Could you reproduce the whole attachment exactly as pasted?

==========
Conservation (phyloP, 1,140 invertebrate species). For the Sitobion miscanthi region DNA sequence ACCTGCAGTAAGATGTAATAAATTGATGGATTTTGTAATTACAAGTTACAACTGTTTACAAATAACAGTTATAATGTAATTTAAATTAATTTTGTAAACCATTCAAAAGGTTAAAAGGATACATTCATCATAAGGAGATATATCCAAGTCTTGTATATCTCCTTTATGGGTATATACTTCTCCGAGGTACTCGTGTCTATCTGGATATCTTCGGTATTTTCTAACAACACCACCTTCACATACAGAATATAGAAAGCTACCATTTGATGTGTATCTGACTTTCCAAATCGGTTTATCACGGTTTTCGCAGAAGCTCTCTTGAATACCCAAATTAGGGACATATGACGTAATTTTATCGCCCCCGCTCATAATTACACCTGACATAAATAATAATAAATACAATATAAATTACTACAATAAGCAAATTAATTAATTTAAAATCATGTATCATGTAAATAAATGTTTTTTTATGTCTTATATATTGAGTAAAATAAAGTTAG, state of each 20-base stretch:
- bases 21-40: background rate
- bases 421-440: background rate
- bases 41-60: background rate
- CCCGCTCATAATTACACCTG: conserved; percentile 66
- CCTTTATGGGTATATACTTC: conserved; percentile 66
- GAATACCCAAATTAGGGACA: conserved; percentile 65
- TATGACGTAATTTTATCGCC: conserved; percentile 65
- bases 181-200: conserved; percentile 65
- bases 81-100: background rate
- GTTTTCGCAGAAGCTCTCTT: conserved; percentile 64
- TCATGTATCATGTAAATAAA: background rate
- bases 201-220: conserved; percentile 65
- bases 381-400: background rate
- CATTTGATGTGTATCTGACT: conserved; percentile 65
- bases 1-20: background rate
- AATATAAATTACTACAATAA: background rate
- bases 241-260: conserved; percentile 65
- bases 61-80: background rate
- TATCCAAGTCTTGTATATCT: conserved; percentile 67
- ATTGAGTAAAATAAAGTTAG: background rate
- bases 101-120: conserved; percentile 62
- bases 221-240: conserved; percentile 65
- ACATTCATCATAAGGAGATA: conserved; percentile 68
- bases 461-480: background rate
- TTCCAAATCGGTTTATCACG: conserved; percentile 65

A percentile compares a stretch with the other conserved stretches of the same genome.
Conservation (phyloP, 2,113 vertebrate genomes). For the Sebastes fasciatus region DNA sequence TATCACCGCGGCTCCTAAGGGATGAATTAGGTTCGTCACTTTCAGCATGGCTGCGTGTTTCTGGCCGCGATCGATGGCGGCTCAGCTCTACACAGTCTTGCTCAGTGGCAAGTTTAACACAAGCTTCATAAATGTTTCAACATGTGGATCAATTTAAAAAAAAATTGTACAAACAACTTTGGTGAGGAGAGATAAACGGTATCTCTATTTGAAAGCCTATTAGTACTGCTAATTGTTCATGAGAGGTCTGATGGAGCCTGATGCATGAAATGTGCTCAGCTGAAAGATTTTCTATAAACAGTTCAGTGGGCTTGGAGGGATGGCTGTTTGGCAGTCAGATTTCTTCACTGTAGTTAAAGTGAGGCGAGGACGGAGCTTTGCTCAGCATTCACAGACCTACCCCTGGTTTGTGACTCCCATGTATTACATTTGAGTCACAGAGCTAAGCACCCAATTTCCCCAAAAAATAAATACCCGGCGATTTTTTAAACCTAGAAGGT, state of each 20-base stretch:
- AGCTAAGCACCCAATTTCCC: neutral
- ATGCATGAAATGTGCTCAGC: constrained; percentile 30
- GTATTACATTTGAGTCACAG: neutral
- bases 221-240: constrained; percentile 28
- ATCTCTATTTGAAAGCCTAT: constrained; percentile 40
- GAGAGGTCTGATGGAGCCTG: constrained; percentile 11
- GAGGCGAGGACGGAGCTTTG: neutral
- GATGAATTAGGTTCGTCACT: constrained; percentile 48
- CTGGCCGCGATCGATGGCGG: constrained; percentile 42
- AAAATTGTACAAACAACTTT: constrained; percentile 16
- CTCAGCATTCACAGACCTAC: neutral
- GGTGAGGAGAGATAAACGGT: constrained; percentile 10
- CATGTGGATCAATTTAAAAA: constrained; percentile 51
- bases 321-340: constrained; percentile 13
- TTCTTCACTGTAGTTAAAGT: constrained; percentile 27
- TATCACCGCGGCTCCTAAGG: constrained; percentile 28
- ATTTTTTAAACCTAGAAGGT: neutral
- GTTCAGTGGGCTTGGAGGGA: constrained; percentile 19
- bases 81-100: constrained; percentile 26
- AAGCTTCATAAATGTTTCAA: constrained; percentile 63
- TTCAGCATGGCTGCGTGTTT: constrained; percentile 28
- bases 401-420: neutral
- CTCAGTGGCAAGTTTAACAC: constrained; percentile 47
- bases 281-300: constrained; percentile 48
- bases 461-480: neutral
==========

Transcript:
Conservation (phyloP, 1,140 invertebrate species). For the Sitobion miscanthi region DNA sequence ACCTGCAGTAAGATGTAATAAATTGATGGATTTTGTAATTACAAGTTACAACTGTTTACAAATAACAGTTATAATGTAATTTAAATTAATTTTGTAAACCATTCAAAAGGTTAAAAGGATACATTCATCATAAGGAGATATATCCAAGTCTTGTATATCTCCTTTATGGGTATATACTTCTCCGAGGTACTCGTGTCTATCTGGATATCTTCGGTATTTTCTAACAACACCACCTTCACATACAGAATATAGAAAGCTACCATTTGATGTGTATCTGACTTTCCAAATCGGTTTATCACGGTTTTCGCAGAAGCTCTCTTGAATACCCAAATTAGGGACATATGACGTAATTTTATCGCCCCCGCTCATAATTACACCTGACATAAATAATAATAAATACAATATAAATTACTACAATAAGCAAATTAATTAATTTAAAATCATGTATCATGTAAATAAATGTTTTTTTATGTCTTATATATTGAGTAAAATAAAGTTAG, state of each 20-base stretch:
- bases 21-40: background rate
- bases 421-440: background rate
- bases 41-60: background rate
- CCCGCTCATAATTACACCTG: conserved; percentile 66
- CCTTTATGGGTATATACTTC: conserved; percentile 66
- GAATACCCAAATTAGGGACA: conserved; percentile 65
- TATGACGTAATTTTATCGCC: conserved; percentile 65
- bases 181-200: conserved; percentile 65
- bases 81-100: background rate
- GTTTTCGCAGAAGCTCTCTT: conserved; percentile 64
- TCATGTATCATGTAAATAAA: background rate
- bases 201-220: conserved; percentile 65
- bases 381-400: background rate
- CATTTGATGTGTATCTGACT: conserved; percentile 65
- bases 1-20: background rate
- AATATAAATTACTACAATAA: background rate
- bases 241-260: conserved; percentile 65
- bases 61-80: background rate
- TATCCAAGTCTTGTATATCT: conserved; percentile 67
- ATTGAGTAAAATAAAGTTAG: background rate
- bases 101-120: conserved; percentile 62
- bases 221-240: conserved; percentile 65
- ACATTCATCATAAGGAGATA: conserved; percentile 68
- bases 461-480: background rate
- TTCCAAATCGGTTTATCACG: conserved; percentile 65

A percentile compares a stretch with the other conserved stretches of the same genome.
Conservation (phyloP, 2,113 vertebrate genomes). For the Sebastes fasciatus region DNA sequence TATCACCGCGGCTCCTAAGGGATGAATTAGGTTCGTCACTTTCAGCATGGCTGCGTGTTTCTGGCCGCGATCGATGGCGGCTCAGCTCTACACAGTCTTGCTCAGTGGCAAGTTTAACACAAGCTTCATAAATGTTTCAACATGTGGATCAATTTAAAAAAAAATTGTACAAACAACTTTGGTGAGGAGAGATAAACGGTATCTCTATTTGAAAGCCTATTAGTACTGCTAATTGTTCATGAGAGGTCTGATGGAGCCTGATGCATGAAATGTGCTCAGCTGAAAGATTTTCTATAAACAGTTCAGTGGGCTTGGAGGGATGGCTGTTTGGCAGTCAGATTTCTTCACTGTAGTTAAAGTGAGGCGAGGACGGAGCTTTGCTCAGCATTCACAGACCTACCCCTGGTTTGTGACTCCCATGTATTACATTTGAGTCACAGAGCTAAGCACCCAATTTCCCCAAAAAATAAATACCCGGCGATTTTTTAAACCTAGAAGGT, state of each 20-base stretch:
- AGCTAAGCACCCAATTTCCC: neutral
- ATGCATGAAATGTGCTCAGC: constrained; percentile 30
- GTATTACATTTGAGTCACAG: neutral
- bases 221-240: constrained; percentile 28
- ATCTCTATTTGAAAGCCTAT: constrained; percentile 40
- GAGAGGTCTGATGGAGCCTG: constrained; percentile 11
- GAGGCGAGGACGGAGCTTTG: neutral
- GATGAATTAGGTTCGTCACT: constrained; percentile 48
- CTGGCCGCGATCGATGGCGG: constrained; percentile 42
- AAAATTGTACAAACAACTTT: constrained; percentile 16
- CTCAGCATTCACAGACCTAC: neutral
- GGTGAGGAGAGATAAACGGT: constrained; percentile 10
- CATGTGGATCAATTTAAAAA: constrained; percentile 51
- bases 321-340: constrained; percentile 13
- TTCTTCACTGTAGTTAAAGT: constrained; percentile 27
- TATCACCGCGGCTCCTAAGG: constrained; percentile 28
- ATTTTTTAAACCTAGAAGGT: neutral
- GTTCAGTGGGCTTGGAGGGA: constrained; percentile 19
- bases 81-100: constrained; percentile 26
- AAGCTTCATAAATGTTTCAA: constrained; percentile 63
- TTCAGCATGGCTGCGTGTTT: constrained; percentile 28
- bases 401-420: neutral
- CTCAGTGGCAAGTTTAACAC: constrained; percentile 47
- bases 281-300: constrained; percentile 48
- bases 461-480: neutral